In 2015, Apple showed off the Apple Pencil, its first pen made for use with the first iPad Pro. Steve Jobs, the former CEO of Apple, disliked styluses, but the Apple Pencil has proven to be a helpful tool for taking notes, drawing, and more on tablets.
The Apple Pencil has been around since 2015, and as of today, either the first or second-generation Apple Pencil works with all of Apple’s iPads. But the question that many are asking is, Can You Use Apple Pencil On iPhone? And in this post, we gonna answer it.
Can You Use Apple Pencil On iPhone?
No, the Apple Pencil can’t be used on an iPhone. Only iPads can work with the Apple Pencil—the Apple Pencil talks to the iPad through Bluetooth low energy (BLE). The iPhone does not have this technology.
But you can use styluses made by other companies with your iPhone. Most of these styluses work with the iPhone’s display because they use capacitive technology. But they might not be as helpful as the Apple Pencil.
What Devices Work With Apple Pencil?
The original Apple Pencil, made after 2015 with a round body and a Lightning connector, works with the following devices:
- iPad mini: 5th generation
- iPad: 6th generation and later
- iPad Air: 3rd generation
- iPad Pro 12.9-inch: 1st and 2nd generation
- iPad Pro 10.5-inch
- iPad Pro 9.7-inch
The second-generation Apple Pencil, which has a smaller footprint and inductive charging, works with the following devices:
- iPad mini: 6th generation
- iPad Air: 4th generation and later
- iPad Pro 12.9-inch: 3rd generation and later
- iPad Pro 11-inch: 1st generation and later
The original Apple Pencil cannot be used with models made for the second-generation Apple Pencil, such as the iPad mini.
What Are The Benefits Of The Apple Pencil?
The Apple Pencil has many features that let you use it for precise tasks or as a replacement for your finger when using iOS. You can read below the given features to learn the details about Apple pencil’s features.
Palm Rejection: When you connect the Apple Pencil to the iPad, it only sees the tip of the Apple Pencil and not your hand or finger. This makes it easy to write or draw.
Pressure Sensitivity: When writing or drawing on an iPad, a line can be thicker or smaller depending on how much pressure is used. Apple doesn’t tell you how sensitive the Apple Pencil is to pressure.
Tilt Sensitivity: The Apple Pencil works like a real pencil, so you can draw by holding it at an angle and pressing the side of the tip against the iPad. The Apple Pencil generally knows where it is and how it is tilted.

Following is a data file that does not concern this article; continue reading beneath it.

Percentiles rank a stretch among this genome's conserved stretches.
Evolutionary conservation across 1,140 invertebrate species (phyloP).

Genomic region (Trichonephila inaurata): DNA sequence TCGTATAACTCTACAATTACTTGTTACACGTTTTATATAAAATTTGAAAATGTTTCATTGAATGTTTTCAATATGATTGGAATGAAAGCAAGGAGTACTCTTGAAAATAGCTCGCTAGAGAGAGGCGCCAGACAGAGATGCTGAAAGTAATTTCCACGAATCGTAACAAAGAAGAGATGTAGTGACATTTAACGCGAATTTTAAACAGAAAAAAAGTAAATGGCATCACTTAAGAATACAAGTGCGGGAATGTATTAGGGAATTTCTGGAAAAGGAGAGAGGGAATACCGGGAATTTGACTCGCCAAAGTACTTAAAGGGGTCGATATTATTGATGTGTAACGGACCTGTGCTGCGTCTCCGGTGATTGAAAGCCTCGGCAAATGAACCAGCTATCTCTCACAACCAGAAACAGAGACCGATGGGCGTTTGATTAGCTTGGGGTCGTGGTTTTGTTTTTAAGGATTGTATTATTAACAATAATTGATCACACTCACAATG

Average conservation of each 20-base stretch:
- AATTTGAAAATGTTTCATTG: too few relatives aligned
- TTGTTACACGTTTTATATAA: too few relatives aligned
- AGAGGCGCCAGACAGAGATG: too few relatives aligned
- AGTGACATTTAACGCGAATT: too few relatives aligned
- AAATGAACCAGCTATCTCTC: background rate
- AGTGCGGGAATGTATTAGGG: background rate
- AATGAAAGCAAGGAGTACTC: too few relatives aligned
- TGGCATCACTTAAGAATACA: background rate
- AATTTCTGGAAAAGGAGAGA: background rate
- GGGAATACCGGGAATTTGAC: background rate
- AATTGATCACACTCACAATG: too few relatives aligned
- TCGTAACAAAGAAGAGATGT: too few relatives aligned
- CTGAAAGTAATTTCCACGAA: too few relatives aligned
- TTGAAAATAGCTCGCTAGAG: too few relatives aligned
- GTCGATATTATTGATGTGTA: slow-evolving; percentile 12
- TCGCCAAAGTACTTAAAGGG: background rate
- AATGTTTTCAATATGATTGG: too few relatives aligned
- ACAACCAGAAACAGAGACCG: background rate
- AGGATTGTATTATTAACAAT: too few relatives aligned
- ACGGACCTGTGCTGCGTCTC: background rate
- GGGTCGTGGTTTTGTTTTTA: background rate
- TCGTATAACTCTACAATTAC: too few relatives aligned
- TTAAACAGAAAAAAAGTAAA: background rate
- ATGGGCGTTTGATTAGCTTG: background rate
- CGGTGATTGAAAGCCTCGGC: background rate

Weighted like a pencil: Apple made the Apple Pencil feel like a pencil in your hand and is heavy enough to feel like a real drawing tool.
Low Latency: The Apple Pencil has very low latency, which means that when you write on the iPad, there is no wait between what you do with the pencil and what you see on the screen. On iPad Pro units from 2017 and later with 120Hz screens, Apple Pencil latency is as low as 9ms.
Precision: The Apple Pencil is exact down to the pixel because it is precise. So, there is no difference between where the pencil is and what is shown on the screen.
Easy to pair: With Apple Pencil, you don’t have to mess around with Bluetooth. It joins on its own. Just connect the first version or the second version to the iPad Pro.
Touch Gestures (only on V2): Touch motions work with the second-generation Apple Pencil. The Apple Pencil 2 can switch between app tools with a double tap. This is useful because it makes it easy to switch between, for example, a pen tool and an eraser tool.
Inductive Charging (only for V2): The Apple Pencil 2 is charged by the iPad Pro. This is not a feature of Apple Pencil 1, which charges through a Lightning connection.
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What Is Different Between The Apple Pencil And Other Styluses?
Before the Apple Pencil came out, styluses either had a small, hard tip and needed a battery to work with the iPad’s sensitive screen, or they had broad, finger-shaped information made of rubber that wasn’t very accurate.
Palm rejection was done through software made by each app’s author, which didn’t always work, and contacts were made through Bluetooth instead of the automatic process used by the Apple Pencil.
Many styluses on the market that aren’t the Apple Pencil still have these kinds of tips that aren’t nearly as accurate as the Apple Pencil and can’t offer the same simple charging and palm rejection features. Still, there are now some cheaper Apple Pencil alternatives that work like the Apple Pencil.
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